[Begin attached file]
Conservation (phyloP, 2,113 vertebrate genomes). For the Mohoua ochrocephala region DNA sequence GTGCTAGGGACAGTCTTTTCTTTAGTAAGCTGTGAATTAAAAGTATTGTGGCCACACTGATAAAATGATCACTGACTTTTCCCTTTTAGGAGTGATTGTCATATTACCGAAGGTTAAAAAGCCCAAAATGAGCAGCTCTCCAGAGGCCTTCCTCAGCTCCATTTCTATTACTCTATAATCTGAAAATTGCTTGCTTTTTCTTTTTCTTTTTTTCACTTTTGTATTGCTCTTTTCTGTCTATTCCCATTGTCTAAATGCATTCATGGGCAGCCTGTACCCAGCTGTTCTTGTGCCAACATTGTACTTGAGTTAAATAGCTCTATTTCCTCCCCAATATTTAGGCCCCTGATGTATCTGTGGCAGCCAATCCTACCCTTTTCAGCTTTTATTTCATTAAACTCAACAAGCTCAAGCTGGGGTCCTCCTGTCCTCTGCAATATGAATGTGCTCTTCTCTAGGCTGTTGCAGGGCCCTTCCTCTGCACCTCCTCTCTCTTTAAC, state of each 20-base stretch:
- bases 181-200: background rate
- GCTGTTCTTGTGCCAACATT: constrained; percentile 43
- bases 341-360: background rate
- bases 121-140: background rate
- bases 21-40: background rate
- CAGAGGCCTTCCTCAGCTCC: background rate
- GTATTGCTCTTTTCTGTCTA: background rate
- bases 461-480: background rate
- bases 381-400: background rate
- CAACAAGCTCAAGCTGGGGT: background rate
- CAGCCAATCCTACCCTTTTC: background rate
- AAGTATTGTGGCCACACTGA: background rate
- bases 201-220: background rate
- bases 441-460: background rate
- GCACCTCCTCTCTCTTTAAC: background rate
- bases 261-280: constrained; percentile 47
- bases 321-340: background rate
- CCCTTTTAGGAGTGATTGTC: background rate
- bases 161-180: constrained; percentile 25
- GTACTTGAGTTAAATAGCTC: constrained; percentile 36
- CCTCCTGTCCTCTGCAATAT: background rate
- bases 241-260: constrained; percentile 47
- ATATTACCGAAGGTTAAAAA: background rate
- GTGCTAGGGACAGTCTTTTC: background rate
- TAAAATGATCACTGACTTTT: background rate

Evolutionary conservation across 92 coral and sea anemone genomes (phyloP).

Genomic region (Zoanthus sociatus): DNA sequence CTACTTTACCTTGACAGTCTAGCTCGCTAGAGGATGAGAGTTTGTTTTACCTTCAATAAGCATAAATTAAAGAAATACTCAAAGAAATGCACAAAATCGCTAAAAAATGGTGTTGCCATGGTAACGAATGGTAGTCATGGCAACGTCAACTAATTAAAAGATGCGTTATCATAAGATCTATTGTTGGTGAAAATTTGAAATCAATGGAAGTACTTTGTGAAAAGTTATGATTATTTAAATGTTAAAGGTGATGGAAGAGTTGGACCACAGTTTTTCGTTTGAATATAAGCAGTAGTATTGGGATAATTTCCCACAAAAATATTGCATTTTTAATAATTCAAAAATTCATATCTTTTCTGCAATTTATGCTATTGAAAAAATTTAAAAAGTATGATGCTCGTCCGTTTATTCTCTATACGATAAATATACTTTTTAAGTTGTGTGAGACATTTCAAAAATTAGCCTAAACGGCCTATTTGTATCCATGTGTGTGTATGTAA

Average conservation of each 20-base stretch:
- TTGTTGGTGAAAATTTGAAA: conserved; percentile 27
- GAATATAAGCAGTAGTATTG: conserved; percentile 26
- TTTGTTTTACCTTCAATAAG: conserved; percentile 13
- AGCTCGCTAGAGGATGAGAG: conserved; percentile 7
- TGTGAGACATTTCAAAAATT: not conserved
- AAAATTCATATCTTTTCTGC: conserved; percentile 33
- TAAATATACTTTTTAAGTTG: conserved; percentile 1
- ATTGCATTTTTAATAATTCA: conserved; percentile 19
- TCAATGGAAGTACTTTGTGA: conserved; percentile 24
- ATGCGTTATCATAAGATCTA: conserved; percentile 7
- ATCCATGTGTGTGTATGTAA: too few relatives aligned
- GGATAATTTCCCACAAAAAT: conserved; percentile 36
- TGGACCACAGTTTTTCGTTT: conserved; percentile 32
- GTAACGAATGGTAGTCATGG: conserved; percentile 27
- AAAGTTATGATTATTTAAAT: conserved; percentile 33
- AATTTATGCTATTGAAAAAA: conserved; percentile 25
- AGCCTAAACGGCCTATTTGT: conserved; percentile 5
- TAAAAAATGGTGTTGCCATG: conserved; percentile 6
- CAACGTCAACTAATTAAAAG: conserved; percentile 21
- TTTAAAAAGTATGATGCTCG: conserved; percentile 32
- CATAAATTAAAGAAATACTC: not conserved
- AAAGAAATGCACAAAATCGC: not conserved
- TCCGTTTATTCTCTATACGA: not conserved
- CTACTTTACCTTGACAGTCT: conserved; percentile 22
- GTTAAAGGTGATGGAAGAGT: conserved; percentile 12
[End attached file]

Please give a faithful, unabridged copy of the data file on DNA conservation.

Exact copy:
Conservation (phyloP, 2,113 vertebrate genomes). For the Mohoua ochrocephala region DNA sequence GTGCTAGGGACAGTCTTTTCTTTAGTAAGCTGTGAATTAAAAGTATTGTGGCCACACTGATAAAATGATCACTGACTTTTCCCTTTTAGGAGTGATTGTCATATTACCGAAGGTTAAAAAGCCCAAAATGAGCAGCTCTCCAGAGGCCTTCCTCAGCTCCATTTCTATTACTCTATAATCTGAAAATTGCTTGCTTTTTCTTTTTCTTTTTTTCACTTTTGTATTGCTCTTTTCTGTCTATTCCCATTGTCTAAATGCATTCATGGGCAGCCTGTACCCAGCTGTTCTTGTGCCAACATTGTACTTGAGTTAAATAGCTCTATTTCCTCCCCAATATTTAGGCCCCTGATGTATCTGTGGCAGCCAATCCTACCCTTTTCAGCTTTTATTTCATTAAACTCAACAAGCTCAAGCTGGGGTCCTCCTGTCCTCTGCAATATGAATGTGCTCTTCTCTAGGCTGTTGCAGGGCCCTTCCTCTGCACCTCCTCTCTCTTTAAC, state of each 20-base stretch:
- bases 181-200: background rate
- GCTGTTCTTGTGCCAACATT: constrained; percentile 43
- bases 341-360: background rate
- bases 121-140: background rate
- bases 21-40: background rate
- CAGAGGCCTTCCTCAGCTCC: background rate
- GTATTGCTCTTTTCTGTCTA: background rate
- bases 461-480: background rate
- bases 381-400: background rate
- CAACAAGCTCAAGCTGGGGT: background rate
- CAGCCAATCCTACCCTTTTC: background rate
- AAGTATTGTGGCCACACTGA: background rate
- bases 201-220: background rate
- bases 441-460: background rate
- GCACCTCCTCTCTCTTTAAC: background rate
- bases 261-280: constrained; percentile 47
- bases 321-340: background rate
- CCCTTTTAGGAGTGATTGTC: background rate
- bases 161-180: constrained; percentile 25
- GTACTTGAGTTAAATAGCTC: constrained; percentile 36
- CCTCCTGTCCTCTGCAATAT: background rate
- bases 241-260: constrained; percentile 47
- ATATTACCGAAGGTTAAAAA: background rate
- GTGCTAGGGACAGTCTTTTC: background rate
- TAAAATGATCACTGACTTTT: background rate

Evolutionary conservation across 92 coral and sea anemone genomes (phyloP).

Genomic region (Zoanthus sociatus): DNA sequence CTACTTTACCTTGACAGTCTAGCTCGCTAGAGGATGAGAGTTTGTTTTACCTTCAATAAGCATAAATTAAAGAAATACTCAAAGAAATGCACAAAATCGCTAAAAAATGGTGTTGCCATGGTAACGAATGGTAGTCATGGCAACGTCAACTAATTAAAAGATGCGTTATCATAAGATCTATTGTTGGTGAAAATTTGAAATCAATGGAAGTACTTTGTGAAAAGTTATGATTATTTAAATGTTAAAGGTGATGGAAGAGTTGGACCACAGTTTTTCGTTTGAATATAAGCAGTAGTATTGGGATAATTTCCCACAAAAATATTGCATTTTTAATAATTCAAAAATTCATATCTTTTCTGCAATTTATGCTATTGAAAAAATTTAAAAAGTATGATGCTCGTCCGTTTATTCTCTATACGATAAATATACTTTTTAAGTTGTGTGAGACATTTCAAAAATTAGCCTAAACGGCCTATTTGTATCCATGTGTGTGTATGTAA

Average conservation of each 20-base stretch:
- TTGTTGGTGAAAATTTGAAA: conserved; percentile 27
- GAATATAAGCAGTAGTATTG: conserved; percentile 26
- TTTGTTTTACCTTCAATAAG: conserved; percentile 13
- AGCTCGCTAGAGGATGAGAG: conserved; percentile 7
- TGTGAGACATTTCAAAAATT: not conserved
- AAAATTCATATCTTTTCTGC: conserved; percentile 33
- TAAATATACTTTTTAAGTTG: conserved; percentile 1
- ATTGCATTTTTAATAATTCA: conserved; percentile 19
- TCAATGGAAGTACTTTGTGA: conserved; percentile 24
- ATGCGTTATCATAAGATCTA: conserved; percentile 7
- ATCCATGTGTGTGTATGTAA: too few relatives aligned
- GGATAATTTCCCACAAAAAT: conserved; percentile 36
- TGGACCACAGTTTTTCGTTT: conserved; percentile 32
- GTAACGAATGGTAGTCATGG: conserved; percentile 27
- AAAGTTATGATTATTTAAAT: conserved; percentile 33
- AATTTATGCTATTGAAAAAA: conserved; percentile 25
- AGCCTAAACGGCCTATTTGT: conserved; percentile 5
- TAAAAAATGGTGTTGCCATG: conserved; percentile 6
- CAACGTCAACTAATTAAAAG: conserved; percentile 21
- TTTAAAAAGTATGATGCTCG: conserved; percentile 32
- CATAAATTAAAGAAATACTC: not conserved
- AAAGAAATGCACAAAATCGC: not conserved
- TCCGTTTATTCTCTATACGA: not conserved
- CTACTTTACCTTGACAGTCT: conserved; percentile 22
- GTTAAAGGTGATGGAAGAGT: conserved; percentile 12